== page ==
Instead of criticising people that are working hard for they little income (many honest farmers), what USEFUL suggestion would you give to people that have trees and other plants destroied by possums? :(

    Maybe I can call you and you can stay out at night and scare them off... how's the idea? :lol:

    And don't tell me about the ethics of protecting local fauna ad other similar staff otherwise I send you to live in the amazon jungle and then you'll see what really living in nature is... with big predators 'cats', deadly mosquitos and so on...

    :lol: :lol: :lol: :lol: :lol: :lol: :lol: :lol: :lol: :lol:
     
  15. pebble

    pebble Junior Member

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    The tin around the trunk works for me. You have to loosen the tin every year or so though as the trunk continues to grow.

    The bird one is interesting. Commercial orchards here use netting alot now, but I remember when they didn't and still made a living. What has changed? More greedy orchardists (like Tezza says, not leaving enough for the birds)? Or a balance has changed with the local ecosystem so there are more hungry birds and less feed?

    Planting extra for the wildlife makes sense to me, but it depends on your garden and surrounding ecologies.

    Birds are part of the health of any tree and forest. If you stop birds getting to the trees, won't you have more 'pests' of other kinds that the birds would have eaten?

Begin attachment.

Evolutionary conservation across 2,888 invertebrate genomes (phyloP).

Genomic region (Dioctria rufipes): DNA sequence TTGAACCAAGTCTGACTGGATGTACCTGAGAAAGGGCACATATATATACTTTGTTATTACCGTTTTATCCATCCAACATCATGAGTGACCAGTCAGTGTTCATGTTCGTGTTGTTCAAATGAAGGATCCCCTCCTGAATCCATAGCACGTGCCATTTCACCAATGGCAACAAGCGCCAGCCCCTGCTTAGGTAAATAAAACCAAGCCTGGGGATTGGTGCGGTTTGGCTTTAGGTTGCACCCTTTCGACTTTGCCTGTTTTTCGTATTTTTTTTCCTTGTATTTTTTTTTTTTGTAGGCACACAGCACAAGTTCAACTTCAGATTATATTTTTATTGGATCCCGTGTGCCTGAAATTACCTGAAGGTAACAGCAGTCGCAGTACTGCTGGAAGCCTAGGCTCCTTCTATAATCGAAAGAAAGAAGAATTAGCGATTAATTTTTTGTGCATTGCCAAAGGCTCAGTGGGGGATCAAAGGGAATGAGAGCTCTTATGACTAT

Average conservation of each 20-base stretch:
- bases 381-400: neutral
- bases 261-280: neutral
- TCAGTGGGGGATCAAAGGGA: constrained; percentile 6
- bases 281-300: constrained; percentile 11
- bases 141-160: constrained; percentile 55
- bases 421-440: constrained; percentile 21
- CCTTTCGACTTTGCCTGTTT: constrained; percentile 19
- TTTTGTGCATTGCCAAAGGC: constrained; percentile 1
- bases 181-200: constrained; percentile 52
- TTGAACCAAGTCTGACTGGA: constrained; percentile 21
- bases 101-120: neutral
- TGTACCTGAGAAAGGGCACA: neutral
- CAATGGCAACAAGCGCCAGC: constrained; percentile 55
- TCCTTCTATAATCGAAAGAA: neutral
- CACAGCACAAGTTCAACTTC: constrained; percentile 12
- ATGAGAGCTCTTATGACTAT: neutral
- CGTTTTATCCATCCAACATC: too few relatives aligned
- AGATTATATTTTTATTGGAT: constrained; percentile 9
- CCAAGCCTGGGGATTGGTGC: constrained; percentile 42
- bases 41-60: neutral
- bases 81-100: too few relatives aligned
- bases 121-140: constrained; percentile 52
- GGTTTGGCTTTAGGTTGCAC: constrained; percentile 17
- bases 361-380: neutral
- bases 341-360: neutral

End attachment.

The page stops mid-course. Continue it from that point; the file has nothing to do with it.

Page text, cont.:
Do you have lots of native trees planted that provide the right kind of food for the local birds?


    Possums... here they get shot or trapped (or some people poison them). But here in NZ they are far from their own habitat and create many problems. Some things to know about possums - as mentioned they do create trails. Also they seem to create scent trails, so even over hard ground or a roof they will find their way to where a previous possum has been.

    In NZ they get distinct eating habits. In the bush they will sometimes eat one particular kind of tree in an area and leave all the rest even though at another time they may have eaten the rest. Does that happen in Oz?


    They don't like getting wet, and so if they can they avoid going through thick vegetation when it's been damp or raining. They will find a track before they have to go through wet bush. They don't go very far when it's raining.


    I'm on a semi rural section. We always have a few possums in the neighbourhood at any one time. I've never seen any damage to my garden from possums. My theory is that there are so many compost bins here that the possums don't bother with the plants :lol:
     
  16. pebble

    pebble Junior Member

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    Maybe urine marking would work? Human, or dog? to deter the possums. What eats possums in Australia?